Most birders can't wait for spring migration in order to see warblers.  Sometimes it is the song, sometimes the color combination and for some it is how rare the species is.  The number of birders increased dramatically today because of two birds, Hooded Warbler (upper photo) and Northern Parula (lower bird).  Both birds are eastern species and both are species all birders would like a chance to see.  Both photographs are courtesy of Brandon Percival. 

Today and yesterday, both species were visible at the RMBO/CBR Banding Station.  Sometimes they were at the tops of trees and sometimes the Hooded Warbler came as low as the ground where it often spread its tail to flash the white inner webs of each tail feather, part of its courtship display.   Let the fun begin.
Posted by Bill M. on 04/17/2010

Shorebird Migration
Across most of the state, storage reservoirs are full.  This means that migrant shorebirds, winging their way to their arctic tundra breeding grounds, must continue flying north to find mud flats where they use their bills to probe the mud for arthropods, restoring their fat reserves.  With the current drawdown of water for the alfalfa field irrigation, there is a nice mud area at the southeast end of HQ Pond and with it a variety of shorebirds.  Today, the first Stilt Sandpiper appeared and a Long-billed Curlew called loudly before setting down in the alfalfa field.  Just about every day you should be able to spot both Greater and Lesser Yellowlegs (photo), two species appropriately named for the color of their legs.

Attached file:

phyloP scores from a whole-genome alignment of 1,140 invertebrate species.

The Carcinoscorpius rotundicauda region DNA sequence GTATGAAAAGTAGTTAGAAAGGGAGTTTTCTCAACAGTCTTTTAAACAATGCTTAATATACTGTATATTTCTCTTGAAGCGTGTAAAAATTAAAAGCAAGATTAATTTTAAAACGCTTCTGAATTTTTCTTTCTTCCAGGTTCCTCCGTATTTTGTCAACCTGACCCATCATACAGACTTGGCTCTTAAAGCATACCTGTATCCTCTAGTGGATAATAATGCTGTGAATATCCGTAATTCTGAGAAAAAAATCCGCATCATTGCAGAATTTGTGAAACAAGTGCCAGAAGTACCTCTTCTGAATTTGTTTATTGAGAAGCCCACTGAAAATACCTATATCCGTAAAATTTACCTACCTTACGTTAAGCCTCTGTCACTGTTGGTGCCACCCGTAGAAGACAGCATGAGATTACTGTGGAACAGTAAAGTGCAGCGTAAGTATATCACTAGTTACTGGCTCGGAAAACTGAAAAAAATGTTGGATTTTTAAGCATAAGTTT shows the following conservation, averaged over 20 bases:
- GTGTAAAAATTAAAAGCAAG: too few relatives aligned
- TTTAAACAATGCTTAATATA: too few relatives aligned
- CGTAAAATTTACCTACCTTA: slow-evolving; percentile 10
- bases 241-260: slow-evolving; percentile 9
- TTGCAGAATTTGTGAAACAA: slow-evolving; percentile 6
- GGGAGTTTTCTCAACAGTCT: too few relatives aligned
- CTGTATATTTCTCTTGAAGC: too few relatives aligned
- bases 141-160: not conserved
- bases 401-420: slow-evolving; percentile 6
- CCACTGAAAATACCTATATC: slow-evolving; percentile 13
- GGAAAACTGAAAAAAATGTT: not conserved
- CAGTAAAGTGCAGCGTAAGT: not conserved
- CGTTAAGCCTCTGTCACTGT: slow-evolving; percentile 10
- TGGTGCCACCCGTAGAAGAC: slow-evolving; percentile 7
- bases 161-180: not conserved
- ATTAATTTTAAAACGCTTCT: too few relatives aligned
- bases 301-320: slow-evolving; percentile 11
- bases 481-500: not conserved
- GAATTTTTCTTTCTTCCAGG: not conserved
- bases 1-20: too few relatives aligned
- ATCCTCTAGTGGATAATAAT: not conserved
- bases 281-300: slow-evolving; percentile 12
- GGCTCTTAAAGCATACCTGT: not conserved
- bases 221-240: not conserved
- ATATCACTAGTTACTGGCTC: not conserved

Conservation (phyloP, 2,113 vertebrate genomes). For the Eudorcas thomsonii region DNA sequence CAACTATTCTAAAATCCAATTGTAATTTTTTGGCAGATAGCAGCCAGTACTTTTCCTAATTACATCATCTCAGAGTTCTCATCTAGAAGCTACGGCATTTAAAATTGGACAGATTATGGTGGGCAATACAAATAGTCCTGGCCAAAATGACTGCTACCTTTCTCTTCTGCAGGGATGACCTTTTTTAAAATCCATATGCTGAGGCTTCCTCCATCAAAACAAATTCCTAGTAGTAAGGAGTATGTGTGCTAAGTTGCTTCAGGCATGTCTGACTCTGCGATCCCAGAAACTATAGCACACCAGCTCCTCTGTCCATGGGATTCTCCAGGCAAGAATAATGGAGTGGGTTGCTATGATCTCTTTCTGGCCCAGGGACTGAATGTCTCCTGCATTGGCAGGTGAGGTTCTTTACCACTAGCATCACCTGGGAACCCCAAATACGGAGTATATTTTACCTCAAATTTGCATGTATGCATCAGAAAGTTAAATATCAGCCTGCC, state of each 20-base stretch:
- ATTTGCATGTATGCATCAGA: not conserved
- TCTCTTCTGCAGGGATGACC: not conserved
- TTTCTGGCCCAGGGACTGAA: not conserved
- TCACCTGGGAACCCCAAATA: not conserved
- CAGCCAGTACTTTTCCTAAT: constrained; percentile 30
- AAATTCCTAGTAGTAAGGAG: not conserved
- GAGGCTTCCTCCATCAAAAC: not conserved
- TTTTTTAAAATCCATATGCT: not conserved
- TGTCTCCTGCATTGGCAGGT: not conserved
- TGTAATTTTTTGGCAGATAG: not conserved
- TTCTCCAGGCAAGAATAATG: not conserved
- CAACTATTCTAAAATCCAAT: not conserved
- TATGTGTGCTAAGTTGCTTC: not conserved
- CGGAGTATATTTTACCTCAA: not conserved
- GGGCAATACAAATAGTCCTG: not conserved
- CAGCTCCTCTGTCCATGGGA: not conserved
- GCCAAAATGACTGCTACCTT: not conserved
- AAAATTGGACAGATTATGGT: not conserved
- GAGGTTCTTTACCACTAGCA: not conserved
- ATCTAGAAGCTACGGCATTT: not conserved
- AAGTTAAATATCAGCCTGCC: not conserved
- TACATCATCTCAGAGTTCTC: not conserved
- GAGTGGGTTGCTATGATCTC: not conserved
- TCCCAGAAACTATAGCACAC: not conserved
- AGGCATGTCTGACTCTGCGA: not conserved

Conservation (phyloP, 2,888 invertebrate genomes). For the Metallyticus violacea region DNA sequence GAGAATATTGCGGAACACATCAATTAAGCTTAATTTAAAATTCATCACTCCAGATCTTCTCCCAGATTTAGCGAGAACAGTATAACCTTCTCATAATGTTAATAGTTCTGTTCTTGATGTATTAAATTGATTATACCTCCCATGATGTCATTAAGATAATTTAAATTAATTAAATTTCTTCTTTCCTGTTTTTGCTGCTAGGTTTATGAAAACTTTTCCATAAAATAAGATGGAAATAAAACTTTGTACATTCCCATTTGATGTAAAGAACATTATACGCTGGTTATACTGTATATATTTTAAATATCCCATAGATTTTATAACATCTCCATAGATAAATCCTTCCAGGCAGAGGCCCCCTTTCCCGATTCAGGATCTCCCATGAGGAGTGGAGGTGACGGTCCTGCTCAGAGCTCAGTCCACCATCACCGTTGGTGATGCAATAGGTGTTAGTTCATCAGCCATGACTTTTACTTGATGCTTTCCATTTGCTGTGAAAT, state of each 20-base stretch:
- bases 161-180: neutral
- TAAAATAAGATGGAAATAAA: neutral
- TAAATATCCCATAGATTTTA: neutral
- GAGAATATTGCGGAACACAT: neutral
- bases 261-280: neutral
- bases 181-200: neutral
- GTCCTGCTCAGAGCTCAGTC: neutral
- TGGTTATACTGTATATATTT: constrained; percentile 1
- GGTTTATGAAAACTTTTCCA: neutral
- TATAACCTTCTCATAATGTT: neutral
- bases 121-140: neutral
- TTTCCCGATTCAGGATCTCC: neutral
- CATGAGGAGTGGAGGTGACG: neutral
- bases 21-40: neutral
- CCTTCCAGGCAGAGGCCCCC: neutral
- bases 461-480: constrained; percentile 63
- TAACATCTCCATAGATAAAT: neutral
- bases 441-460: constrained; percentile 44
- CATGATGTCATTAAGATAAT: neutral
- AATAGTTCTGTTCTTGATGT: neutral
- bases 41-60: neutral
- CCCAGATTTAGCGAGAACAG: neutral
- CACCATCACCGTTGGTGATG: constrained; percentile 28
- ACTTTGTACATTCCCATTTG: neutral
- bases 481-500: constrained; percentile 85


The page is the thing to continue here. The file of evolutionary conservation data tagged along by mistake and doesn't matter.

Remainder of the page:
One of the biggest surprises today was the discovery of nesting Golden Eagles on the Chico with at least one white young partially visible in the nest.  One adult sits on the nest while the other forages for food to feed their hungry chicks.  Another nesting species, a Great Horned Owl was seen leaving a tree cavity and it shouldn't be too long before their youngsters appear in the tree opening. 
Posted by Bill M. on 04/16/2010

Bewick's Wren Singing
A rare migrant in the Spring, a singing Bewick's Wren was at the small Headquarter's Pond this morning.  They are common just to the south along the Arkansas River and a few do get recorded now each year at the Chico.  This species has been documented as expanding its range northward, probably as a response to warming trend in the past 10 years. 
Posted by Bill M. on 04/11/2010

Mountain Plovers - They're Back
One of the Chico specialties is the breeding Mountain Plovers that prefer the prairie dog colonies up on the big hill.  They are bare ground specialist and most often chose an area where black-tailed prairie dogs keep the vegetation short and the ground clear of dense vegetation.  Today, a male Mountain Plover was observed doing one of its head down and tail up courtship displays to a nearby female.  Of in the distance a single Burrowing Owl watched the fuss. 

Although Mountain Plovers are cryptically colored, enabling them to blend with their dull habitat, the males' hindnecks turn rufous in color in spring making them somewhat more attractive than just a dull brown-and-tan bird; however it is their display right in front of the females and their choice of a suitable nesting area that clinches the bond between the male (upper photo) and female (lower bird).
Posted by Bill M. on 04/11/2010

Migrantion Continues
Joining the common Red-winged Blackbirds, Yellow-headeds posed at the edge of HQ Pond, some likely staying to breed in the cattails.  With water  being  diverted from HQ Pond to irrigate the alfalfa field, mud is appearing at the edges making it perfect for shorebirds.  Today, both Greater and Lesser Yellowlegs stopped by on their way to the arctic tundra to breed.

Early migrants, both Barn and Tree Swallows were scooping insects over HQ Pond and Savannah and Vesper Sparrows appeared, right on schedule.  Barn Swallows breed on the Chico but Tree Swallows move on where tree cavities or nest boxes near water provide summer breeding areas.  Neither sparrows will stay to breed at the Chico but both species breed in the state.

Posted by Bill M. on 04/11/2010

   
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CONTACT US 719.683.7960 info@chicobasinranch.com